Galle located 116km south of Colombo, on the southwest corner of the island, is the largest town in the region. Until the British conquest it was the most important port in the island of Sri Lanka, appearing in European histories from as early as AD545. By the time of the great Arab traveller and writer Ibn Batuta, who landed here in the 13th century, it was firmly established as an entrepot for commerce between Sri Lanka and the Arab world.
Conquered by the Portuguese in 1505, then by the Dutch in 1640, the town was extensively fortified and the lines of its fortifications – added to by the British through to World War 2 - can be clearly seen. The best reserved colonial-era city in South Asia, Galle was declared a UNESCO World Heritage Centre in 1988.
A continuous Rampart, built by the Dutch from the mid – 17th century onward and added to by the British, encircles the city, interrupted by 14 massive bastions. The best way to see the fort is to walk the length of the walls, and the best time to do it is around sunset. Start at the most impressive section, where the star, Moon and Sun bastions glower forbiddingly over the neck of the peninsula. The ramparts south of the harbors are pierced by the Old Gate, above which is a British coat of arms and south of the harbor the Zwart Bastion is believe to be the only surviving part of the original Portuguese fortifications. The circuit of the walls continues via the Akersloot and Aurora bastions to the Point Utrecht bastion, topped by a modern lighthouse, then to Flag Rock, the southernmost point of the walls, before looping back north through the Triton, Neptune, Clippenberg and Aeolus and Star bastions. The final section between the Aeolus and Star bastions is closed, as it is part of military base. While some of the bastions retain their original Dutch names, the Triton, Aeolus, Neptune and Aurora bastions were renamed by the British in honor of the Royal Navy ships of the line which took part in the British seizure of Sri Lanka from the Dutch during the Napoleonic Wars.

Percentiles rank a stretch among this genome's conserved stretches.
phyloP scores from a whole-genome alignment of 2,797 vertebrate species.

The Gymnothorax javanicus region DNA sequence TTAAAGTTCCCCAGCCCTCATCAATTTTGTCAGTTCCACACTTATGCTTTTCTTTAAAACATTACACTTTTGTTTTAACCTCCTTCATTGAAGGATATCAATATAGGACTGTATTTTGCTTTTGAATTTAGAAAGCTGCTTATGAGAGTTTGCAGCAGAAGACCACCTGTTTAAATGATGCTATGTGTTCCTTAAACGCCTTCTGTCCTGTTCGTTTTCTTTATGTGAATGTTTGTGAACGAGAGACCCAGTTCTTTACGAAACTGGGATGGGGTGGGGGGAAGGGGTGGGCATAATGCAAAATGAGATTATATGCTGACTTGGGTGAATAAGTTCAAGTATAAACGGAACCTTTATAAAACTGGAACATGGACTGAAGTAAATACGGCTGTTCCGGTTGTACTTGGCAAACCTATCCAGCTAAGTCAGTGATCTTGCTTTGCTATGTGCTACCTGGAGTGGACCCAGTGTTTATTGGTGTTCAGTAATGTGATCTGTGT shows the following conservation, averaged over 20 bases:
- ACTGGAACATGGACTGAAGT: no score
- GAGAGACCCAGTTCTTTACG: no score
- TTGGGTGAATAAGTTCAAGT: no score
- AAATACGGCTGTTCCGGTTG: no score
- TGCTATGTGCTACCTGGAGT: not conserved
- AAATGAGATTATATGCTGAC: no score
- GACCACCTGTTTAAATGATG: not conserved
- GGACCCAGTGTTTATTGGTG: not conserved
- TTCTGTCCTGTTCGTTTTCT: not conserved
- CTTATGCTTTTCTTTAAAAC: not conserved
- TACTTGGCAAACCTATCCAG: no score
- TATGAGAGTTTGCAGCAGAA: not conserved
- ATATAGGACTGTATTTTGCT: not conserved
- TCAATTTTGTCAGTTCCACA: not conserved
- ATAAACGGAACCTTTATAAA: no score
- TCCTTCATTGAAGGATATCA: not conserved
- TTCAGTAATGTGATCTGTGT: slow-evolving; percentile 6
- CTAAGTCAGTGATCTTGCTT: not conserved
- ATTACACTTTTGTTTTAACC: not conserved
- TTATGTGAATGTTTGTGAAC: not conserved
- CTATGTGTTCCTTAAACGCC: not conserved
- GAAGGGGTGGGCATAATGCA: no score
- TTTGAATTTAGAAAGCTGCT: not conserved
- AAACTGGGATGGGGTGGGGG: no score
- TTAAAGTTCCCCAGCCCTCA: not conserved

For a peep into life in the days of the Dutch East India Company, look into this small museum at 31 Leynbaan Street Housed in a restored Dutch mansion of the time, it contains paintings, prints, documents, furniture and ceramics from the Dutch colonial era.
The private museum and shop is on Ambalangoda’s main street 800m north of the village centre and is run by one of the village’s noted mask-makers. On display are masks symbolizing all the demons, gods, heroes and villains who appear in masked dances and processions.
Unawatuna, less than 5km southward around thecoast from Galle, missed out from the tourism boom of the late 20th century because of troubles. This 4km sweep of palm-fringed sand – said by some to among the twelve best beaches in the world – would no doubt already have gone the way of Beruwala, Bentota and Hikkaduwa.
As it is, Unawatuna, while no longer the well-kept secret of e handful of die-hard backpackers and drivers, is still far from over-developed and has bounced back well after the tsunami. Attractions here include sheltered waters for swimming, and an accessible coral reef for snorkeling. For scuba divers, there are several wreck dives only about 20-30 minutes away from the beach by boat.
Koggala appears in the holiday brochures courtesy of its superb beach, but there is virtually nothing here except for a handful of all inclusive resort hotels. That said, it has plenty to recommend it for an idle, undemanding beach holiday.